Black boy arrested in viral brawl at New Jersey mall says he confronted white bully

Black boy arrested in viral brawl at New Jersey mall says he confronted white bully

The mother of a black 14-year-old boy seen in a viral video being grabbed by two police officers at a New Jersey mall after a fight with a passing white teen who was allowed to go free says she wants cops to have their badges removed.

Z’Kai Hussein was captured, pinned and arrested after fighting with an older boy, identified only as Joey, at the Bridgewater Commons Mall on Feb. 13.

Cell phone footage of him being arrested while Joey, who says he is Hispanic, was allowed to leave, sparked outrage after it went viral and sparked an investigation by local prosecutors.

Now Hussein and his mother attacked the cops and demanded to know why a black teenager was arrested.

“I hate to say it, but if it wasn’t for race, then what?” asked Hussein’s mother, Ebone, during an interview with CNN’s Don Lemon. “What made them take care of my son and not another child? What made them be so aggressive with my son and not with another child? Why is another child sitting and watching my son being humiliated and handcuffed? It just doesn’t make sense. It makes me angry.

Ebone, using the services of well-known civil rights lawyer Ben Crump, demanded that the officers be fired.

“I want their badges taken away,” Ebone said, “because if they do it now, I’m sure they’ve done it before, and what will they do in the future?”

In a separate interview with ABC 7 Eyewitness News, Ebone was even more outspoken about the two cops: “Honestly, I wish they were unemployed.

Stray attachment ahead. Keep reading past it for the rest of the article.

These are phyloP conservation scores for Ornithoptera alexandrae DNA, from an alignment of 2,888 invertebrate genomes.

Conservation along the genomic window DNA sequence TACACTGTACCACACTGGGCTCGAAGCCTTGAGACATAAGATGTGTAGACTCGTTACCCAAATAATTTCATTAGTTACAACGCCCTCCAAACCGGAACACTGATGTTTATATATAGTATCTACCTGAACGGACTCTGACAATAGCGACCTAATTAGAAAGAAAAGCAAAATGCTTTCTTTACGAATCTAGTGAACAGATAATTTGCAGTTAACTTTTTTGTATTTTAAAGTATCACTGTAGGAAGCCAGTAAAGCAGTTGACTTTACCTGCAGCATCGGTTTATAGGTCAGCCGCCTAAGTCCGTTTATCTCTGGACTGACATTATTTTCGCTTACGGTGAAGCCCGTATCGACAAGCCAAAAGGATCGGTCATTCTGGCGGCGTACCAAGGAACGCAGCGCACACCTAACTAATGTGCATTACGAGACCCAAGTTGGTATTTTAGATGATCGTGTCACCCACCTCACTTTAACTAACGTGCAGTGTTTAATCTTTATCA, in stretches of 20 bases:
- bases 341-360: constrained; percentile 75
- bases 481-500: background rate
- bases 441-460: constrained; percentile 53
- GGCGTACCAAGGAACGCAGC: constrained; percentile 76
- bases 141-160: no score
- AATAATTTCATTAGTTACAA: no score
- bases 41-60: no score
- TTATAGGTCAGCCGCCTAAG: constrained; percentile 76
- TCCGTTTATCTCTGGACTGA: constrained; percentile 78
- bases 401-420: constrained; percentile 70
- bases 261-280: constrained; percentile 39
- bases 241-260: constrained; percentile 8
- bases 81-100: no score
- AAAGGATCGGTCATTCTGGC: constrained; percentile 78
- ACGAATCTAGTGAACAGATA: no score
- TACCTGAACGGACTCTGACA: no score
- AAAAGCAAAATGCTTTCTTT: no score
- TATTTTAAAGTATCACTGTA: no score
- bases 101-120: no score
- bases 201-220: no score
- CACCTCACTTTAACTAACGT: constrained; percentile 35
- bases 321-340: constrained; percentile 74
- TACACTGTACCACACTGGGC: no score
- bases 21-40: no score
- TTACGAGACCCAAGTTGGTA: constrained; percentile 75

Z'Kai Hussain, his mother Ebone, and their civil rights lawyer Ben Crump appeared on CNN's Don Lemon Tonight on Wednesday to discuss the arrest of a 14-year-old boy at a New Jersey mall, sparking allegations of bias against police

Z’Kai Hussain, his mother Ebone, and their civil rights lawyer Ben Crump appeared on CNN’s Don Lemon Tonight on Wednesday to discuss the arrest of a 14-year-old boy at a New Jersey mall, sparking allegations of bias against police

Hussein, pictured in handcuffs on the floor, was arrested, and the light-skinned boy he fought, pictured standing, was released.

Hussein, pictured in handcuffs on the floor, was arrested, and the light-skinned boy he fought, pictured standing, was released.

Eighth grader Hussain said he only got into the fight to protect his younger friend from Joey, 15, who allegedly bullied him.

Hussain told the media that on Sunday he and a friend were hanging out at a lounge area at a popular shopping mall when Joey started molesting the younger boy.

“He was like saying: “You are a small child, you are my little pet” and the like,” Hussein quoted the older teenager as saying to his friend.

Hussain said he was protecting his friend and soon he and Joey started pushing and punching each other before both fell to the floor, as seen in the viral video. Several children, who were watching the fight, run away, some take out their mobile phones.

A widely shared video shows Hussain and a 15-year-old Hispanic boy named Joey (right) engaging in a verbal altercation at the Bridgewater Commons mall in New Jersey on Sunday.  Hussein said he was protecting a younger friend who was being bullied

A widely shared video shows Hussain and a 15-year-old Hispanic boy named Joey (right) engaging in a verbal altercation at the Bridgewater Commons mall in New Jersey on Sunday. Hussein said he was protecting a younger friend who was being bullied

The argument turned violent when Joey pushed Hussain, leading to a fight.

The argument turned violent when Joey pushed Hussain, leading to a fight.

Teenagers watch and film the boys fighting at the mall on Feb. 13 before police arrive to separate them.

Teenagers watch and film the boys fighting at the mall on Feb. 13 before police arrive to separate them.